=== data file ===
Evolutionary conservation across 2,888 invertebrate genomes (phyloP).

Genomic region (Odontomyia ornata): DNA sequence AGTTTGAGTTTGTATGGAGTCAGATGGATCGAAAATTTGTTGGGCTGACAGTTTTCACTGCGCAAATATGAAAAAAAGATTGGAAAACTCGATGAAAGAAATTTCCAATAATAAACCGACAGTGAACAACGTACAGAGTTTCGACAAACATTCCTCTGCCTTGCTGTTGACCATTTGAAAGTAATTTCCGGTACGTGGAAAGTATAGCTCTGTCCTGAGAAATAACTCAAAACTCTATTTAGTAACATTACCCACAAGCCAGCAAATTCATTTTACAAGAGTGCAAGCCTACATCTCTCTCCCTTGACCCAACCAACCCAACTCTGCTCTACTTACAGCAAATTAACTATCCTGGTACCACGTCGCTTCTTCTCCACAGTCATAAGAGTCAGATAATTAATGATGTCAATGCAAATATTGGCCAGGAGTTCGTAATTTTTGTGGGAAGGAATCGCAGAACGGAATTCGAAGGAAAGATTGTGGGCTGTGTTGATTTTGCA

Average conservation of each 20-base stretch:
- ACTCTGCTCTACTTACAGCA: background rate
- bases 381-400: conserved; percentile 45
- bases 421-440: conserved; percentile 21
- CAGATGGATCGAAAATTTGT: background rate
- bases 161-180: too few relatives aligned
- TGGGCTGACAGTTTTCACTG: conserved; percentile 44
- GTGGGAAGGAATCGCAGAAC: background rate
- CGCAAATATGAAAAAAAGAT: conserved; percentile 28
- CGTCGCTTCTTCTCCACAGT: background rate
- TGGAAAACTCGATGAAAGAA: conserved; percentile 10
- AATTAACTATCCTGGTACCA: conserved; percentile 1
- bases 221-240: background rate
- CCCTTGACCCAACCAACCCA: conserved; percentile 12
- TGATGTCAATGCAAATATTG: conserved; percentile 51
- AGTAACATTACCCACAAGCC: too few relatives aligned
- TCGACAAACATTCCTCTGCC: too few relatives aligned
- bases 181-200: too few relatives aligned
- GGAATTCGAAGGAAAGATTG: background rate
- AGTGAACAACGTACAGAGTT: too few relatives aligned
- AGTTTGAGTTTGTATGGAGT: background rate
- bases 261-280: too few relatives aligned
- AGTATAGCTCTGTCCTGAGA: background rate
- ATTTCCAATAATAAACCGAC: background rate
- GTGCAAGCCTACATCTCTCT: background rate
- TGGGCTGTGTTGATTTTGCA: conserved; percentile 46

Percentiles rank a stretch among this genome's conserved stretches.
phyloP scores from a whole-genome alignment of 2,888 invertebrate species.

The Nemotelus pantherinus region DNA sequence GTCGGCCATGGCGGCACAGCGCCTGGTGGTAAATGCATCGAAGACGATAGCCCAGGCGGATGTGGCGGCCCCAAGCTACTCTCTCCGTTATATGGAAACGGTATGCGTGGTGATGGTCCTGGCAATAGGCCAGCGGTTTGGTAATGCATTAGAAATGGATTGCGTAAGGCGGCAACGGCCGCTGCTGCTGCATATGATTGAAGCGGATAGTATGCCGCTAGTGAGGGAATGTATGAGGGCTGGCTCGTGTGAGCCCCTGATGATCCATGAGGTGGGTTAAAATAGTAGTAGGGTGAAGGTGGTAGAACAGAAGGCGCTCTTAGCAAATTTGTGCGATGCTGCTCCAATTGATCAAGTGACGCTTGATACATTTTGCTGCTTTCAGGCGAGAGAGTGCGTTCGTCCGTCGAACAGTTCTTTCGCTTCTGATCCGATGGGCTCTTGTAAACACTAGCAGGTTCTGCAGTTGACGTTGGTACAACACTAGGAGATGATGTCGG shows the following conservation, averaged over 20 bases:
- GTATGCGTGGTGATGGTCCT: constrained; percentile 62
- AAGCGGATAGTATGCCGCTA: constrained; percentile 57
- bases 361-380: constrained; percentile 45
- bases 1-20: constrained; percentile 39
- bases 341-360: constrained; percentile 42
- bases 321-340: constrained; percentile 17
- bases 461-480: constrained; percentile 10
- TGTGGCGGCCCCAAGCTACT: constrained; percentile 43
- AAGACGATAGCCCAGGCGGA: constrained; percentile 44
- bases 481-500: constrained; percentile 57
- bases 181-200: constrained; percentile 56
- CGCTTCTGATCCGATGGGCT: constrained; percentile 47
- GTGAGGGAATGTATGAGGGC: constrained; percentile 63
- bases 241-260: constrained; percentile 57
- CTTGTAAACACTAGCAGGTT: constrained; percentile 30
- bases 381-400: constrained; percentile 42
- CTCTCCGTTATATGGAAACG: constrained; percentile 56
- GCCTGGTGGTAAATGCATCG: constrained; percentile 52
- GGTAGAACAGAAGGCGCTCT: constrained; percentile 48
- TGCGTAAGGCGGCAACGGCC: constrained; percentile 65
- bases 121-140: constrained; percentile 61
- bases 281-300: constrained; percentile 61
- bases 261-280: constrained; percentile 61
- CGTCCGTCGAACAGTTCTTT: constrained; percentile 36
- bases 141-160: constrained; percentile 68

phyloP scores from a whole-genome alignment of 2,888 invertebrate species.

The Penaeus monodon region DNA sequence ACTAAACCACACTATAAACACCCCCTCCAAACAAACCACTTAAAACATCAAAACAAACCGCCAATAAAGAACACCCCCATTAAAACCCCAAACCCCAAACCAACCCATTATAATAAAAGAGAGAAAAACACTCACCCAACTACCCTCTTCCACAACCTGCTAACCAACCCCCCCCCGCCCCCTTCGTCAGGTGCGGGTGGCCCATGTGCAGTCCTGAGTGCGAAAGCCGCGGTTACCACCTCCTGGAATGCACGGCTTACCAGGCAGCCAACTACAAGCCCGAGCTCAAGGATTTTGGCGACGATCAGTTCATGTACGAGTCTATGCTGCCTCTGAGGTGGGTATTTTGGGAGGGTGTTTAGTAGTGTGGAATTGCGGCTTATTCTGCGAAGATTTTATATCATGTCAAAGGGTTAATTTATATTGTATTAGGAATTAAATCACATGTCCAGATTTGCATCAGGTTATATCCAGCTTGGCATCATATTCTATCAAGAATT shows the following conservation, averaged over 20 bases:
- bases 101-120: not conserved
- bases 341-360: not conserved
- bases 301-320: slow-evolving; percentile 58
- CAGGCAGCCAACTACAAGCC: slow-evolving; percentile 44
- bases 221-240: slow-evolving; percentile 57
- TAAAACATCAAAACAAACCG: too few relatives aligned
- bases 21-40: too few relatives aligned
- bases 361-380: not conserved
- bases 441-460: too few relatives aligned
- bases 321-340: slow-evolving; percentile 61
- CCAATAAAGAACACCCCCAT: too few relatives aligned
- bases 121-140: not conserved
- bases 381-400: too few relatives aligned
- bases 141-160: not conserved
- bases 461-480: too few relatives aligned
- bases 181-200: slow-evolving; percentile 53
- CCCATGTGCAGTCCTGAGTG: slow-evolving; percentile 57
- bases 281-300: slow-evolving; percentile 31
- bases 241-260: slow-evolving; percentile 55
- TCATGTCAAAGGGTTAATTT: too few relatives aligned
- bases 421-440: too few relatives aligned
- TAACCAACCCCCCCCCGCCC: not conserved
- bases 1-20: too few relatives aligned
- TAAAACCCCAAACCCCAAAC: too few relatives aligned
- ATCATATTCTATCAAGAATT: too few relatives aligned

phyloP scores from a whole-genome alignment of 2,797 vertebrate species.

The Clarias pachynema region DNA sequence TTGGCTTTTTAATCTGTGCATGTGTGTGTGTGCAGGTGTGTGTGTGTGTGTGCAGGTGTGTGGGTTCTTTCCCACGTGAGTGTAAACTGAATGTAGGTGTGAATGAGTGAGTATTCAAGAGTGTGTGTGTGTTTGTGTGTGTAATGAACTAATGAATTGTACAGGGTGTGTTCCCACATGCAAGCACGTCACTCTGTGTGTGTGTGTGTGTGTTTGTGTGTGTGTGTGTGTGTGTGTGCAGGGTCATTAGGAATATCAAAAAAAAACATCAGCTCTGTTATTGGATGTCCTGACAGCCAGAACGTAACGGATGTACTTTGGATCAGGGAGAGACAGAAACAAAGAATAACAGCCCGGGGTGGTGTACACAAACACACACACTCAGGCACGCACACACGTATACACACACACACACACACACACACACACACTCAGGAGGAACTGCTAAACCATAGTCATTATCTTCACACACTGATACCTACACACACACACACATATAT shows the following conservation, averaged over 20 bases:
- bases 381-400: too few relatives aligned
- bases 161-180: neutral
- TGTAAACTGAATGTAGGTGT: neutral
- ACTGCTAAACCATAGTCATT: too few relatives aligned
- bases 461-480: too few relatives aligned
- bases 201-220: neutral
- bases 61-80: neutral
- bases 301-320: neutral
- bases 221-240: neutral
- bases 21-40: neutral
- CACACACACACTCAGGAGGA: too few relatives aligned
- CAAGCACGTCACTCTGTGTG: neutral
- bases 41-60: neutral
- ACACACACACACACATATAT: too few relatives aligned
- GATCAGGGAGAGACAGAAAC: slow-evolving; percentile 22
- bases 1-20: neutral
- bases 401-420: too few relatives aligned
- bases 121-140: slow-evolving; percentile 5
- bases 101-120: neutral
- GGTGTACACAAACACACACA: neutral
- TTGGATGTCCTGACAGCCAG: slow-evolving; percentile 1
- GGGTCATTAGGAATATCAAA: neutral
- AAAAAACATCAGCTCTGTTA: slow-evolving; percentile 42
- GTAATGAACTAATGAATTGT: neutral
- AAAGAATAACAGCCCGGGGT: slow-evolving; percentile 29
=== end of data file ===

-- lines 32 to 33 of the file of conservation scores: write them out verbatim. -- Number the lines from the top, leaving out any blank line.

- GTATGCGTGGTGATGGTCCT: constrained; percentile 62
- AAGCGGATAGTATGCCGCTA: constrained; percentile 57